A few days later:
Anne Cecil de Vere, Countess of Oxford
In defense of this kind of poetry, I think we have to into account this very different era from our own. Among other things, it was acceptable to beat your wife, by doctrine absolute submission of the wife was demanded, and if the first was not as probable to be done to a woman connected to a powerful family, and it's clear Mary Wroth did not adhere to the second, ruthless behavior was practiced to ensure forced marriages. She did what she could in private -- no children by Wroth and apparently she lived more or less (and quietly) with Herbert.
His poems include some to her. For me hers witness the intense religious guilt these women had inflicted on them; she was part of a family strongly influenced by the Calvinistic protestant reformation, and the same kinds of plangency occur in her uncle Philip's, her father Robert's original sardonically depressed poetry (which I like almost as much as Philip's) and her aunt's free recreative translations of the psalms. I do admire Wroth's poetry for its technique. I've also read into her romance and find it fascinating -- for psychology of women. Her imagery in both the romance and verse, the tropes, and much else are all richly rewarding to study from all sorts of points of view. And I like her and recognize aspects of myself in her. And to put her in context, I assume she wrote depressed poetry because she was jjustifiably) often depressed. So did and do many other women. Nothing wrong with that either. In my view it's the cheerful people who need to justify themselves (only half a joke).
These thoughts are partly also brought on because I've been asked to evaluate an article (to recommend publication or not) for a Renaissance journal. The article takes me back to an essay I published more than 15 years ago -- on a sonnet sequence I still think was written by Anne Cecil de Vere, Countess of Oxford. After her death, one of her daughters married into the iinterlocking Sidney clan. Without bothering people for details of the controversy, nor why I still incline on the side of attribution, here's my essay if anyone is interested:
I concluded it with a detail from the story of Wroth's suppression of her romance, done under duress and with intense or a kind of semi-hysteria since she was being driven to do what she didn't want to do. Women owned no property in their own right (nor their children) and it was easy to pressure them; jointure rights depended on your family members going to court for you (very often). I'll copy and paste just that closure (as I don't expect anyone will get that far):
"I conclude this reprint of the first sonnet sequence in English attributed to an Englishwoman with a passage from a letter by a sixteenth-century Englishwoman whom we know wrote a sonnet sequence in English, Mary Sidney Lady Wroth. Her partly autobiographical romance, The Countess of Montgomeries Urania and its appended sonnet sequence, Pamphilia to Amphilanthus (both printed 1621), were almost as successfully suppressed as Pandora, and until the eighth decade of this century Lady Wroth was almost as forgotten as Anne Cecil.35 Lady Wroth's letter to George Villiers, Duke of Buckingham (dated 15 December 1621) documents the response -- one of humiliation and desperation -- of a nearly contemporary woman sonneteer, a member of the same milieu as Anne, and the kinds of steps Lady Wroth was personally prepared to take to hunt out and destroy her work:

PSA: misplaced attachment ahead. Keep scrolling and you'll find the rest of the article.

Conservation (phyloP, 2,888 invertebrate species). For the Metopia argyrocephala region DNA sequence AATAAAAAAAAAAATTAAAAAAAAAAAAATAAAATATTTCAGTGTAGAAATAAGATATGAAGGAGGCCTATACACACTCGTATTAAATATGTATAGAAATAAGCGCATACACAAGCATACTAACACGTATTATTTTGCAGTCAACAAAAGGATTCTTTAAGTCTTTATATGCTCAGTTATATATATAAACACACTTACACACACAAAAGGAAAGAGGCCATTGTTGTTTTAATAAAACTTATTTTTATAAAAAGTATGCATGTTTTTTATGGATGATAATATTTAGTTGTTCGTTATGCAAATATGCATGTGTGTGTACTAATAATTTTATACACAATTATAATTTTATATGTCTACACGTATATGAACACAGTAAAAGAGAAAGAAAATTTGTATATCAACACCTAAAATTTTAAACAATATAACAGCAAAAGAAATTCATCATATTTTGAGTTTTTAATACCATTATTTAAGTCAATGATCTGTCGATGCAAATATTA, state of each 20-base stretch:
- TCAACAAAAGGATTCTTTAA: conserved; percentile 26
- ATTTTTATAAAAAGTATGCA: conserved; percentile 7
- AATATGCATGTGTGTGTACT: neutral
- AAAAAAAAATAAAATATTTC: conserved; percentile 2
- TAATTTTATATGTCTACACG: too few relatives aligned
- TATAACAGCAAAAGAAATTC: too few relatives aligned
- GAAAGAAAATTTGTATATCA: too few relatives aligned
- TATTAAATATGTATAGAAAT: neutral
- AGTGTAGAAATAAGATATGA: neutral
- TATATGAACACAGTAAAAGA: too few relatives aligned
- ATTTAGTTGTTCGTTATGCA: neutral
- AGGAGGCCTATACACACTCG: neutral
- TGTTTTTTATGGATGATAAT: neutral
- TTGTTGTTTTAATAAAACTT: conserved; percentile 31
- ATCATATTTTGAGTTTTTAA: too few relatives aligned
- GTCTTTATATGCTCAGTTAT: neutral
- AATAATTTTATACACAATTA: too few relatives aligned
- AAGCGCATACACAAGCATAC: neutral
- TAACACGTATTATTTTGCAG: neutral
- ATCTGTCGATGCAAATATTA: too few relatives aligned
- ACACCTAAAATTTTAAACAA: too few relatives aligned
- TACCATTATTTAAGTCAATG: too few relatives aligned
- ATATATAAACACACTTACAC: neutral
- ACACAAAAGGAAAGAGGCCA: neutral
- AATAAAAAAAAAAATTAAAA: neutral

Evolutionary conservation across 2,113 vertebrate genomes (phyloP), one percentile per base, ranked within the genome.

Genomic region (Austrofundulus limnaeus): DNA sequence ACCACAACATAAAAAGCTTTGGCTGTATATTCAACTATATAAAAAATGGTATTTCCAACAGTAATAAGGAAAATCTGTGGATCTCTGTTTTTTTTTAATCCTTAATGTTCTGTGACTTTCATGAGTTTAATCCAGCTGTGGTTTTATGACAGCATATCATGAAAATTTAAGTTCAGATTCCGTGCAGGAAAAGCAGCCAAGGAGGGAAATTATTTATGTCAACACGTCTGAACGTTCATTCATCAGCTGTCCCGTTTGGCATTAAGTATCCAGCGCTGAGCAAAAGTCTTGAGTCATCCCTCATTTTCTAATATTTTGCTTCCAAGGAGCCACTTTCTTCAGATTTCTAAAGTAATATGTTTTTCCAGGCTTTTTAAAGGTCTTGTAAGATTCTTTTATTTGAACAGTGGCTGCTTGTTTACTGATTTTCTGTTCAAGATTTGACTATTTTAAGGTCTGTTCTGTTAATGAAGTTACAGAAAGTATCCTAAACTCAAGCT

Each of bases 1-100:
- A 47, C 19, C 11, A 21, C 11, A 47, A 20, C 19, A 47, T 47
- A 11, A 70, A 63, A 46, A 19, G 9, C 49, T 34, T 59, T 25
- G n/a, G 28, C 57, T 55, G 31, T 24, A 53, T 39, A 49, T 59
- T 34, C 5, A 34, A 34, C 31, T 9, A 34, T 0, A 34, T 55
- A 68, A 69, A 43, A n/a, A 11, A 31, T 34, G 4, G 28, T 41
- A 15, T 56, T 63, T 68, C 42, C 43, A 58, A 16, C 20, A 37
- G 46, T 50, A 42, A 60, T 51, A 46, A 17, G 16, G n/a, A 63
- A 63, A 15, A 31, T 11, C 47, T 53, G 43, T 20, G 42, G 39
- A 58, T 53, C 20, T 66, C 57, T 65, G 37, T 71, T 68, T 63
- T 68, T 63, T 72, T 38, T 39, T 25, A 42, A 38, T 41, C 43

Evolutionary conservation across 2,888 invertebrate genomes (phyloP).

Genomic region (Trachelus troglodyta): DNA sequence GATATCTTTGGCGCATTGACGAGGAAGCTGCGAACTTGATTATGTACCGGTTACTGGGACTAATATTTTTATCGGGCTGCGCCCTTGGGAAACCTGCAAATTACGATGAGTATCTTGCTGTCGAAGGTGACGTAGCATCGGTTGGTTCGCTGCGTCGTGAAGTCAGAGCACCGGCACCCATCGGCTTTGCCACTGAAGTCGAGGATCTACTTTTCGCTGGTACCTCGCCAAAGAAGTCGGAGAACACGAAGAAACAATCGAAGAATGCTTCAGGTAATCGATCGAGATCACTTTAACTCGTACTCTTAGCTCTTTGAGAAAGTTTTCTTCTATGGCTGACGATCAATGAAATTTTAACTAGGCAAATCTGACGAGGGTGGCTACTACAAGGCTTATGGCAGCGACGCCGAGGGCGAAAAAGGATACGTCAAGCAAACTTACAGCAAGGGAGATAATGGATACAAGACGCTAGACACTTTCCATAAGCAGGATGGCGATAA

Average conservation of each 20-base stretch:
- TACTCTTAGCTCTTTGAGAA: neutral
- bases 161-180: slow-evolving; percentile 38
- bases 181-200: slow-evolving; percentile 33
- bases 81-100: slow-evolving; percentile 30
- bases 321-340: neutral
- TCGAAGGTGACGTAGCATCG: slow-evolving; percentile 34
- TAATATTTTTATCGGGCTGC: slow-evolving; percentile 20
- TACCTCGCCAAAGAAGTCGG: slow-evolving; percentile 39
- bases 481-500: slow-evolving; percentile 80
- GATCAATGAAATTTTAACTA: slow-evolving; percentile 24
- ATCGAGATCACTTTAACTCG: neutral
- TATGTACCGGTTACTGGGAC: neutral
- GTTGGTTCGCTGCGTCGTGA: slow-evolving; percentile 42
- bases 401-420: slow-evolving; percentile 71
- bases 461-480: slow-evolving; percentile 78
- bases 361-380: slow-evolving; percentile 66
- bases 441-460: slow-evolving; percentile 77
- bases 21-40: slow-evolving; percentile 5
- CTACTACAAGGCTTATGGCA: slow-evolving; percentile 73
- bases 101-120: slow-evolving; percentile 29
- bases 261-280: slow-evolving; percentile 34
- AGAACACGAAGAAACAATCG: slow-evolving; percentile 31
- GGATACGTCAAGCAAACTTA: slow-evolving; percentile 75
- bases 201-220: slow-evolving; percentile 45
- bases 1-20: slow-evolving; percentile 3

'I have with all care caused the sale of [Urania] to bee forbidden, and the books left to bee shut up, for those that are abroad, I will likewise doe my best to gett them in, if itt will please your Lordship to procure mee the kings warrant to that effect, without which non will deliver them to mee, besids that your Lordship wilbe plesed to lett mee have that which I sent you, the example of which will without question make the others the willinger to obay . . . what I ame able to doe for the getting in of books (which from the first were solde against my minde I never purposing to have had them published) I will with all care and diligence parforme (Wroth 236).'"
So many great women poets of this era take the abject stance: Gaspara Stampa is such another as Mary Sidney, Lady Wroth. Were it not for Gaspara's sister, Cassandra, who bravely published her sister's poetry, we would not have Stampa's remarkable beautiful sequence and the candidly told story of her life.
Maybe by sheer happenstance, but probably not (as it's a matter of temperament), I today on my blog told the story of another woman who died in childbirth (forced on her more or less) at age 31, and there I quoted Angela Carter whose thoughts on early modern women are worth reading in her Shaking a Leg:
"To sleep among my paintings is beautiful"